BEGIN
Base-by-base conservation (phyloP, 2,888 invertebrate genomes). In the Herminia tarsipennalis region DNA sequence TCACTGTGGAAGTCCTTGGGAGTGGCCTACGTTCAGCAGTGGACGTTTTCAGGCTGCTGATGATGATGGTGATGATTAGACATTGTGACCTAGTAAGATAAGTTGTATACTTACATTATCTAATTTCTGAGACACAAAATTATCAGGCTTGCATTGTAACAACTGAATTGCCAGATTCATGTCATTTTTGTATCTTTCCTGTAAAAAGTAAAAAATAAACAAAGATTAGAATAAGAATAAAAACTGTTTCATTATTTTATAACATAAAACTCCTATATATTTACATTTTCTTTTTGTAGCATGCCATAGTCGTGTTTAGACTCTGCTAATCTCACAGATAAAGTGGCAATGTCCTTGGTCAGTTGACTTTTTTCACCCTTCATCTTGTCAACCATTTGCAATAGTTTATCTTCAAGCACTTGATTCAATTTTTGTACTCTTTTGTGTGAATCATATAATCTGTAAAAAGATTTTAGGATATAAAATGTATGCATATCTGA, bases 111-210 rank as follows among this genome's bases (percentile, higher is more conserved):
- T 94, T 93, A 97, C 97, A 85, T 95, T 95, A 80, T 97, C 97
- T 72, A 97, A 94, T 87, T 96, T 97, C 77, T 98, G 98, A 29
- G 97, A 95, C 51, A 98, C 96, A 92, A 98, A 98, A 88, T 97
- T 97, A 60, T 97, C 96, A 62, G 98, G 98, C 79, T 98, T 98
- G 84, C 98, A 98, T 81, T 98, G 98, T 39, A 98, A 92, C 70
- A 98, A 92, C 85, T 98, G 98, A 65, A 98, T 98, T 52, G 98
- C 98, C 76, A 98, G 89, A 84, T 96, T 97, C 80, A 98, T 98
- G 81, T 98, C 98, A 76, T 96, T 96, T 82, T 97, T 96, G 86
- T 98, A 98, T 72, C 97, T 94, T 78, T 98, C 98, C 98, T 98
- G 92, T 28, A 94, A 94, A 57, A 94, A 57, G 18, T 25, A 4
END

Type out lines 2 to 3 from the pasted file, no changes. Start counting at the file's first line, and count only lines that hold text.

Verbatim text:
- T 94, T 93, A 97, C 97, A 85, T 95, T 95, A 80, T 97, C 97
- T 72, A 97, A 94, T 87, T 96, T 97, C 77, T 98, G 98, A 29